We got up, sorted our bikes out and went for a ride in the Italian sunshine for 3 1/2hrs. Then we got back to the Belvedere Hotel and watched Paris-Roubaix on the telly. Every Sunday should be like this.
Italy in the spring is pretty special and we’ve had a perfect day of it in the bumpy countryside around Riccione. Cloudless. Warm. Warm. Cloudless.
There are a whole bunch of us from road.cc here this week: me (obvs), Big Dave and Little Dave from the editorial side, and 14 readers.
The format is simple: everyone chooses from three different rides that vary in terms of distance and speed. I rode with the Explorer group today. We had an 80km ride lined up with 1,300m of climbing. Nothing too difficult. If you want a leisure ride, that’s fine. If you want a training ride, that’s fine too. You just sign up for the right one.
The terrain around here is lumpy. You can find some big climbs if you like, but in the main the hills are fairly short (by Continental standards): 2km here, 4km there. You get the occasional switchback, but not loads (again, unless you go in search of them). That said, we came down one hairpin-strewn descent today. Lovely. Go wide, slam on the brakes, lean in and clip the apex, swing out wide again. Beautiful. On to the next one.
You can take the hills – and everything else for that matter – at your own speed. There really is no pressure to go into the red zone unless you fancy it. Everyone regroups from time to time. That’s the way it goes.
If you like castles, town walls and bella vista, you’re in for a treat. I reckon you see turrets about every 20mins on average. The same goes for photo-opportunity panoramas. If you want a good excuse for stopping when you get to the top of a climb, they’re not hard to find.
There’s an obligatory mid-ride café stop too. Coffee, croissants, chatting, that sort of stuff.
The road surfaces, let’s be honest, could be better. The Romans were big on roads back in the day, weren’t they? Two thousand years on and the Fosse Way is still going strong. The Italians peaked early and have let their standards slip a bit lately. A couple we rode over today make Carrefour de l’Arbre look smooth. As long as you’re happy with that, you’re in for some fun. I loves ’em, me. Think of them as adding character.
Hey, I need to head off for dinner so I’d better wind up for the day. It’s pasta, naturally. Do you really have to go to work tomorrow? If not, sack it off and head out to Riccione. The forecast is good.
Whether I drew the short straw or the long one would depend on your point of view, but it was the road group for me today, 'road' here meaning 'quick' and also 'hilly'. 1,700m of climbing in 100km, said last night’s crib sheet. 40km in, we'd already knocked out 1,100m of that. Fair to say it was a challenging start to the week.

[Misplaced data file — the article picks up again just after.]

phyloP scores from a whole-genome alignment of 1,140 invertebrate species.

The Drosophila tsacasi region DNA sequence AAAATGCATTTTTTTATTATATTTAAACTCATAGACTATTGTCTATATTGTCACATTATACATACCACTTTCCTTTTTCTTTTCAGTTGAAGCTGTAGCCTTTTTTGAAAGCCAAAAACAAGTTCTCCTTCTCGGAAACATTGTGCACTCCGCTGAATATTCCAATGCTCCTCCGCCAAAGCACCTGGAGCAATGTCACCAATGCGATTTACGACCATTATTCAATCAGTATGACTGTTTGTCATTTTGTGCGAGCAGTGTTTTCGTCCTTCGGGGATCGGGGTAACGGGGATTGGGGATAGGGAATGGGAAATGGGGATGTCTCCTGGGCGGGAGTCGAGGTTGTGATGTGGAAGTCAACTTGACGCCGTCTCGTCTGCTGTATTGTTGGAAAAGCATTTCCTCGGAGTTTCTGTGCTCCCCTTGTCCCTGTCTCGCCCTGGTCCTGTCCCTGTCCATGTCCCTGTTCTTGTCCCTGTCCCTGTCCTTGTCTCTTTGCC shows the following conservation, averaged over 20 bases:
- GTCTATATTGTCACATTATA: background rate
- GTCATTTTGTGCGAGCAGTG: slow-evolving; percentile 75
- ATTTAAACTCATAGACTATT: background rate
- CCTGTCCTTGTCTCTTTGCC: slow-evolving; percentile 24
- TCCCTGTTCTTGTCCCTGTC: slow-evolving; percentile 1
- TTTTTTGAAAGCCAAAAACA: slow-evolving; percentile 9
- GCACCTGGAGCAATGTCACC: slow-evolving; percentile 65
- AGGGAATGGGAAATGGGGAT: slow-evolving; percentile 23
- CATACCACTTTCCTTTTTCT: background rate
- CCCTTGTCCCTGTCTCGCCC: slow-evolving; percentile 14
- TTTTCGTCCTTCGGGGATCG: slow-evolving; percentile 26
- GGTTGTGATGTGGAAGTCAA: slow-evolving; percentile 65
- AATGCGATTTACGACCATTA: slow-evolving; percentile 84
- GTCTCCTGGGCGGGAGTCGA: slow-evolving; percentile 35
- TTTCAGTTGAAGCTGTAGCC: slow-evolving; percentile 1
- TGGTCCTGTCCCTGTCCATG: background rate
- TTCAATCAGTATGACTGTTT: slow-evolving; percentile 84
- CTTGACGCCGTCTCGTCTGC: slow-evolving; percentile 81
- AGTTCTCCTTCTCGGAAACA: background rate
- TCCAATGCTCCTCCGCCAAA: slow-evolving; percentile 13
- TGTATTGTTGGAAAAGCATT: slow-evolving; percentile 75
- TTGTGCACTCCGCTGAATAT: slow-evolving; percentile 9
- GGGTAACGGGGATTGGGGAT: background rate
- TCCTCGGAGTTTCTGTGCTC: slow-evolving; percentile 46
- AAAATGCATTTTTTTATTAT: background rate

Felice was the guide. Felice is fast. Luckily for me a chest infection and two weeks off the bike had taken the edge off his early season pace. He still had plenty to tow us most of the way round though. Unluckily for me the Norwegian duo of Øystein and Frank were on hand to sub themselves in and dish out the hurt on the climbs. Thanks, guys. I think.
The first ascent, to Montefiore Conca, was a lovely swooping spin on fine tarmac. After a sharp drop back down to the valley, and a reminder that the road surfaces round here are not all great, next up was a bottom gear winch to Gemmano: at 2.6km and an average of 10%, it was easily the toughest climb of the day. Then it was down again and then up again to Onferno. And then down. And then up. See a theme emerging here?
After Sassofeltrio the cliffs of San Marino loomed large in the sun [rub it in, why dontcha? Ed] and we climbed to the ridge and took the road along the base of them, craning our necks to pick out the castles poking out over the edge 200m above us, before dropping down and briefly back up for a well-earned coffee and a croissant in beautiful Verruchio; a croissant [what’s with all the croissants? Ed] made even sweeter by the knowledge that that was basically it for the climbing.
Our route home was a quick big-ring smash down the valley followed by a fiddle through the back roads between Rimini and the hills, mostly flat and quick riding in the midday sun [there you go again - Ed]. Conditions right now are perfect for us Brits - sunny and clear [tch! - Ed];not too hot that you cook on the climbs but warm enough that you can leave your armwarmers in your room and work on your tan lines.
We didn't quite make our 100km. In the end it was about 94. And we didn't quite reach 1,700m of climbing either, ending up about 100m short. But it was tough enough for day one, cheers.
Mat has been in cycling media since 1996, on titles including BikeRadar, Total Bike, Total Mountain Bike, What Mountain Bike and Mountain Biking UK, and he has been editor of 220 Triathlon and Cycling Plus. Mat has been road.cc technical editor for over a decade, testing bikes, fettling the latest kit, and trying out the most up-to-the-minute clothing. We send him off around the world to get all the news from launches and shows too. He has won his category in Ironman UK 70.3 and finished on the podium in both marathons he has run. Mat is a Cambridge graduate who did a post-grad in magazine journalism, and he is a winner of the Cycling Media Award for Specialist Online Writer. Now pushing 50, he's riding road and gravel bikes most days for fun and fitness rather than training for competitions.